Six year ago, the World agreed on a new sheared path for development, encompassing and impacting on every nation – including low, middle and high income countries equally – and on each person. The Sustainable Development Goals (SDG), based on the UN 2030 Agenda, the Paris Agreement and the Addis Ababa Action Plan created a common language and integrated the fundamental pillars of development that have to walk hand-in-hand if we are to deliver on the promises we solemnly agreed in 2015.
On the SDG, we formalised the link between Economic Growth, Social Development and Environmental Sustainability. And the only truly surprising news from the 2030 Agenda is that took us all this time to recognise the obvious: without economic growth, we will not have social development and without social development our economic growth will be limited and unfair.
The third pillar of the SDG is, or should be, undisputed: science tells us that the Planet will not endure a new round of unsustainable growth. We just cannot carry on as if climate change wasn’t upon us. All of us, regardless of where we live.
But those 3 pillars do not suffice and although the traditional approach to the Sustainable Development Goals places Good Governance at a different level then economic growth, social development and environmental sustainability, I would argue that we should consider it when debating sustainable development as well. And the reason is simple: Good Governance in all its dimensions is fundamental to any functioning state and and history is full of tragic examples of state failure. In fact, we cannot deliver development for all, sustainable or otherwise, without Good Government.
Finally, we should also consider a fifth key element for sustainable development. We all remember the 2008 crisis and how Governments had to step in to save the global financing sector from collapsing and dragging the World economy with it. The global financial crisis prompted the Finance Regulation Authorities across the World to take a long and hard look at the way that the finance sector did business and to impose a number of measures to ensure that a crisis of that scale and magnitude cannot happen again. After all, it became only too obvious that a deregulated banking system is a World systemic risk.
But the fact is that the reinforcement on risk assessment that regulators imposed on the financial sector is impacting on the banking sector’s capacity to support and invest in sustainable development relevant projects, for the financial sector is still looking for a formula that will allow to incorporate the SGD into banking risk modelling.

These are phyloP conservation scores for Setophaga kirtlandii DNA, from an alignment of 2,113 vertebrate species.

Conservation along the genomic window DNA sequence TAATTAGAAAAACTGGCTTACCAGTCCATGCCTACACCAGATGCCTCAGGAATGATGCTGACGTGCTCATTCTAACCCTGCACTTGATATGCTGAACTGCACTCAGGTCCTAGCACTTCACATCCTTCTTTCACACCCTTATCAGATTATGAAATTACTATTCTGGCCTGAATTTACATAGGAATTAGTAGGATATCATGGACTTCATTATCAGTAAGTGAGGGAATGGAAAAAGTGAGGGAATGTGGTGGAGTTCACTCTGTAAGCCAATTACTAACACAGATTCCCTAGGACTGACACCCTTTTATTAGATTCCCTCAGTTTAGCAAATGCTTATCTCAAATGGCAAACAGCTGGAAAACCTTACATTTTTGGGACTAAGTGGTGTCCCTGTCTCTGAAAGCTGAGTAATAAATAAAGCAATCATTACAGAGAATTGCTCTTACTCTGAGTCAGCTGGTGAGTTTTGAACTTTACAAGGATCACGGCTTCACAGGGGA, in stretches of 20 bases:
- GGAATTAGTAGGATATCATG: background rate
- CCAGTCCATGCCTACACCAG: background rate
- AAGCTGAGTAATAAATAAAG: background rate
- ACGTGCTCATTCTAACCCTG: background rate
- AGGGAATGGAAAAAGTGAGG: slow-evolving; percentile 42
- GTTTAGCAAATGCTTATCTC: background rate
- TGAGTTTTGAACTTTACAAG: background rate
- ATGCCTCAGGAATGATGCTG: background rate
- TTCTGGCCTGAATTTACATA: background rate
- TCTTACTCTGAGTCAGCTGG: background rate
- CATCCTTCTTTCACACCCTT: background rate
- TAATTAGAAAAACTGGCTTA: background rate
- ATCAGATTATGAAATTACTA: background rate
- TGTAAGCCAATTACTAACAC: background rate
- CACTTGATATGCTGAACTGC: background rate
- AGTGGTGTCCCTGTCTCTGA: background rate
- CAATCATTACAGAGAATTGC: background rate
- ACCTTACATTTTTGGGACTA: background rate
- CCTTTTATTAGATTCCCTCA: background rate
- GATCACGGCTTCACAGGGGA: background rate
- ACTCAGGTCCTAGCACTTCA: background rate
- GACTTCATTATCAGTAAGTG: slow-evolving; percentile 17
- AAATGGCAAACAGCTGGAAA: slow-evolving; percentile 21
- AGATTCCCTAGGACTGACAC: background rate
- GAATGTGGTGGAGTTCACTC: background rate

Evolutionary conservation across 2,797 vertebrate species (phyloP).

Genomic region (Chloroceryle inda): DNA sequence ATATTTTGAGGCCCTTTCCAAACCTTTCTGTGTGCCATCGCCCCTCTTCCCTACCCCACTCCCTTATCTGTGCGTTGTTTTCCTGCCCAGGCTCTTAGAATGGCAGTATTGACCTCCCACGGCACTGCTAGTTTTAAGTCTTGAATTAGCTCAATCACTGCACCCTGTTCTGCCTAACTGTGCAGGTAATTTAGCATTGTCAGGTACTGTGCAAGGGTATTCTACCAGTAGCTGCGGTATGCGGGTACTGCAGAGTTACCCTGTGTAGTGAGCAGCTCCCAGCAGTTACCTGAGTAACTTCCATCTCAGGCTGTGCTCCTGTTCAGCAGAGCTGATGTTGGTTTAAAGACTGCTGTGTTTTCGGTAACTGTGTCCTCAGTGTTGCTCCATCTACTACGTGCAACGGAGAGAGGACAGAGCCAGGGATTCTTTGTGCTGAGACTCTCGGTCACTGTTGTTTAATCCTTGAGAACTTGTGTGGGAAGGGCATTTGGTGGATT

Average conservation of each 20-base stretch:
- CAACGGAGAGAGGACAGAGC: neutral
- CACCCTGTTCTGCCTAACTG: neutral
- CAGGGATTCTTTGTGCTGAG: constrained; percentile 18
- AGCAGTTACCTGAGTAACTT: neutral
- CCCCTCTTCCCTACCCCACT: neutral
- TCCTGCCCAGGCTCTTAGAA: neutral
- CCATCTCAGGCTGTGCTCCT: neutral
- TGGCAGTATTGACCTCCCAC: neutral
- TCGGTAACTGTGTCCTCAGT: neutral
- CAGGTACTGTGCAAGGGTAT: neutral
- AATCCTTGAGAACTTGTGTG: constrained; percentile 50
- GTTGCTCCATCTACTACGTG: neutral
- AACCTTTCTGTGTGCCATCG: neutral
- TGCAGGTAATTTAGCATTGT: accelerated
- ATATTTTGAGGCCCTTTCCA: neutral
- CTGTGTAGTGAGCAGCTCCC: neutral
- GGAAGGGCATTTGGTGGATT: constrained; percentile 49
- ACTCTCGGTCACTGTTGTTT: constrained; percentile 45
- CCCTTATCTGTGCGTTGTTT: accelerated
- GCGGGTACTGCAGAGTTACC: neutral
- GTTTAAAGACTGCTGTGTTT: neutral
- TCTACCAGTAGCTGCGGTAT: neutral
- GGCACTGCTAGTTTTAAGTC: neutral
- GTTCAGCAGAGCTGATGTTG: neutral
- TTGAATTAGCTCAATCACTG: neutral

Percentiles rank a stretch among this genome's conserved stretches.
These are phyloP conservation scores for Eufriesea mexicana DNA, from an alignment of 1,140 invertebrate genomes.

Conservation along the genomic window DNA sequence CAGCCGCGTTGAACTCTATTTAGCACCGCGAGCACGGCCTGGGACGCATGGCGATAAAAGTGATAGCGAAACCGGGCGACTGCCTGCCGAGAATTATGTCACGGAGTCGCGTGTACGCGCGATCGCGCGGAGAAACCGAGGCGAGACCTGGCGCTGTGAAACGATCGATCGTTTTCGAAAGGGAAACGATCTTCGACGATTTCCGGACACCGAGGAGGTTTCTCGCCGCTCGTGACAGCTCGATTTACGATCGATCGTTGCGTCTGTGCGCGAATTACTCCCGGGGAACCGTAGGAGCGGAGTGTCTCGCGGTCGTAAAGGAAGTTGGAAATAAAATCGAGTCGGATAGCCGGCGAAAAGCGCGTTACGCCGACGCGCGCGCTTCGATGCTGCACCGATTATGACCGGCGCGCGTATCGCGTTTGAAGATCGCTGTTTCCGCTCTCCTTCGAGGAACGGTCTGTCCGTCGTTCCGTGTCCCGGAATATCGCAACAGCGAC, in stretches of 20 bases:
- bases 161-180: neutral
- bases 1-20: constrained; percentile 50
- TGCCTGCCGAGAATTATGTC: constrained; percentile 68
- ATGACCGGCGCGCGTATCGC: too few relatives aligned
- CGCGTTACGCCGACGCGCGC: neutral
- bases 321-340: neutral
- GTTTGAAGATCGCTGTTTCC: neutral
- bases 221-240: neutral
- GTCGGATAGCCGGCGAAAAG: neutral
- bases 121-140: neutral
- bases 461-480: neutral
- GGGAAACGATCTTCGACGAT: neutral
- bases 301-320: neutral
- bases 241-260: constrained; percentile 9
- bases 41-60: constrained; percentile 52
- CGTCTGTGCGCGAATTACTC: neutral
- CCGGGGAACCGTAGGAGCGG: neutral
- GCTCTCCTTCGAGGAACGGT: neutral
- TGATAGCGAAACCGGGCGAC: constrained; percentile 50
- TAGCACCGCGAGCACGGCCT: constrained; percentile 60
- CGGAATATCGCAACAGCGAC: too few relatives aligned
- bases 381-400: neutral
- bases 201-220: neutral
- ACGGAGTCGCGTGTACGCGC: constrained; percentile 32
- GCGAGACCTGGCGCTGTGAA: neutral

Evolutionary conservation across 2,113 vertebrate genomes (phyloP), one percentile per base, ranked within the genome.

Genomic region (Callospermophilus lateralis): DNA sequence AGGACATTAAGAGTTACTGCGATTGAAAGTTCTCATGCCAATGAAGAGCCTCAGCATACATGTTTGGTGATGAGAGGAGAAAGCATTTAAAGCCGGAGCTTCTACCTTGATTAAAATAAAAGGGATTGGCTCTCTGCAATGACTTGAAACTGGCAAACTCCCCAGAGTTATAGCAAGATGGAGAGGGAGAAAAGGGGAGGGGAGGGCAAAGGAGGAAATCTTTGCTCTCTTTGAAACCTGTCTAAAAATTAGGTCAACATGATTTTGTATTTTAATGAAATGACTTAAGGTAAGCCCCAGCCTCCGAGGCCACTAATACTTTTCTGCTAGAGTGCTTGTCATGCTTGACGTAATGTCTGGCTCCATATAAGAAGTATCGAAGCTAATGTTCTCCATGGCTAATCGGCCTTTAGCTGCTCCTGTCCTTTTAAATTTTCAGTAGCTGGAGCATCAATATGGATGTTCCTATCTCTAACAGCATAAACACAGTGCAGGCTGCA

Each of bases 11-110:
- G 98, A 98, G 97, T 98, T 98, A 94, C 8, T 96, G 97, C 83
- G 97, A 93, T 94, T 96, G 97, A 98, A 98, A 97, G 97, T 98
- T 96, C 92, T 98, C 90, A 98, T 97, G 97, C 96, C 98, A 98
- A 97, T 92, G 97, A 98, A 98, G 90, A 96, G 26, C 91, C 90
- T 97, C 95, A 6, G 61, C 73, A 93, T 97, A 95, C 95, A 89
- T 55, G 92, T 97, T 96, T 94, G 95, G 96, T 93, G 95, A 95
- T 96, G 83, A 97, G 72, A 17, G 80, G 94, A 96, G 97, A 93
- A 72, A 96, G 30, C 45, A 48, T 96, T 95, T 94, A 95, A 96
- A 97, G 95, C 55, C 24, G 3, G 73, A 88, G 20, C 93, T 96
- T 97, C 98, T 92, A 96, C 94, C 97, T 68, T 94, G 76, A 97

It is true that some elements of the Sustainable Development Goals are already being incorporated, particularly investments on climate change resilience are easy to assess and insurance companies do it all the time, even though are chiefly from a banking rather than a sustainability perspective. But other areas of development, notably those areas more closely related to social development are still very difficult to consider when assessing the risk involved in financing SDG.
We need to look at financing development in a holistic way. On the one hand, by including sustainable development into risk analysis and by blending grants and loans in coordinated funding. On the other hand, we need to revisit the burden of debt in developing countries as key mechanism to generate further financing streams for public policies and sustainable development.
Finally, we need to do it within the joint effort to fight and recover from COVID-19 world impact, where economic growth, social development, environmental sustainability, good governance and financing for development are all integrate parts of “building back better” efforts.
The International Community set an ambitious but clear goal in 2015: that by 2030 we should all live in a World where economic growth, social development and environmental sustainability would be part of an integrate system. To do so, we need to add good governance and sustainable development finance to the SDG’s toolbox.
We need, therefore, to implement the balance between the 5 pillars of the SDG. We need to deliver the collective promise we made in 2015, and we need to do it in a renewed partnership inspired by and based on our common goals and ambitions. A Partnership that is particularly relevant when we discuss a new relations between equals uniting Europe and Africa.